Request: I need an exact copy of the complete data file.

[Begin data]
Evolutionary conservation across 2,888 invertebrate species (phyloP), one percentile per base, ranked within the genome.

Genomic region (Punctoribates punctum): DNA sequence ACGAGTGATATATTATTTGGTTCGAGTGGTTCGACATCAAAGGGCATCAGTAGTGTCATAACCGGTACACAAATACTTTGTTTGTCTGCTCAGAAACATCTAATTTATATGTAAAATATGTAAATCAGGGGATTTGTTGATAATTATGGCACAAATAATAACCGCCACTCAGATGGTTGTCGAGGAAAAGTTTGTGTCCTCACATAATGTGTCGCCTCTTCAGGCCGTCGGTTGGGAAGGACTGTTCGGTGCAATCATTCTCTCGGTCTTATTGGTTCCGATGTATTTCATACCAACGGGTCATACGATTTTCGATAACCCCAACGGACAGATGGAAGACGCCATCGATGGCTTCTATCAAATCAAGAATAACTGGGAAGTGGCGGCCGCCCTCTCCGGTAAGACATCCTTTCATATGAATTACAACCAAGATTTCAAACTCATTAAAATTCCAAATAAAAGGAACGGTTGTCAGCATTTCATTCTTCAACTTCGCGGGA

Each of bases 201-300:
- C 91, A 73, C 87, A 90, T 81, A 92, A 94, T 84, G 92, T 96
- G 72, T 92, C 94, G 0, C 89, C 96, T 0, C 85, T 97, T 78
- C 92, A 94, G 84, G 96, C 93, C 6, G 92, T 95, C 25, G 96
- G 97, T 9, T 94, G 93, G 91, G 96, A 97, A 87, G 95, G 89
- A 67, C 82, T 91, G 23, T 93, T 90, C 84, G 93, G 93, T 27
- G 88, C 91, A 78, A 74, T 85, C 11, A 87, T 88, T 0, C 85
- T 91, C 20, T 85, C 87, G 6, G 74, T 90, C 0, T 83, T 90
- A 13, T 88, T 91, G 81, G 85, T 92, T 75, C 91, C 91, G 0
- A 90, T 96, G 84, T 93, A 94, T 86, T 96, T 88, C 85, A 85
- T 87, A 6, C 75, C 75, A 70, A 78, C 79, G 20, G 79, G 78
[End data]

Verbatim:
Evolutionary conservation across 2,888 invertebrate species (phyloP), one percentile per base, ranked within the genome.

Genomic region (Punctoribates punctum): DNA sequence ACGAGTGATATATTATTTGGTTCGAGTGGTTCGACATCAAAGGGCATCAGTAGTGTCATAACCGGTACACAAATACTTTGTTTGTCTGCTCAGAAACATCTAATTTATATGTAAAATATGTAAATCAGGGGATTTGTTGATAATTATGGCACAAATAATAACCGCCACTCAGATGGTTGTCGAGGAAAAGTTTGTGTCCTCACATAATGTGTCGCCTCTTCAGGCCGTCGGTTGGGAAGGACTGTTCGGTGCAATCATTCTCTCGGTCTTATTGGTTCCGATGTATTTCATACCAACGGGTCATACGATTTTCGATAACCCCAACGGACAGATGGAAGACGCCATCGATGGCTTCTATCAAATCAAGAATAACTGGGAAGTGGCGGCCGCCCTCTCCGGTAAGACATCCTTTCATATGAATTACAACCAAGATTTCAAACTCATTAAAATTCCAAATAAAAGGAACGGTTGTCAGCATTTCATTCTTCAACTTCGCGGGA

Each of bases 201-300:
- C 91, A 73, C 87, A 90, T 81, A 92, A 94, T 84, G 92, T 96
- G 72, T 92, C 94, G 0, C 89, C 96, T 0, C 85, T 97, T 78
- C 92, A 94, G 84, G 96, C 93, C 6, G 92, T 95, C 25, G 96
- G 97, T 9, T 94, G 93, G 91, G 96, A 97, A 87, G 95, G 89
- A 67, C 82, T 91, G 23, T 93, T 90, C 84, G 93, G 93, T 27
- G 88, C 91, A 78, A 74, T 85, C 11, A 87, T 88, T 0, C 85
- T 91, C 20, T 85, C 87, G 6, G 74, T 90, C 0, T 83, T 90
- A 13, T 88, T 91, G 81, G 85, T 92, T 75, C 91, C 91, G 0
- A 90, T 96, G 84, T 93, A 94, T 86, T 96, T 88, C 85, A 85
- T 87, A 6, C 75, C 75, A 70, A 78, C 79, G 20, G 79, G 78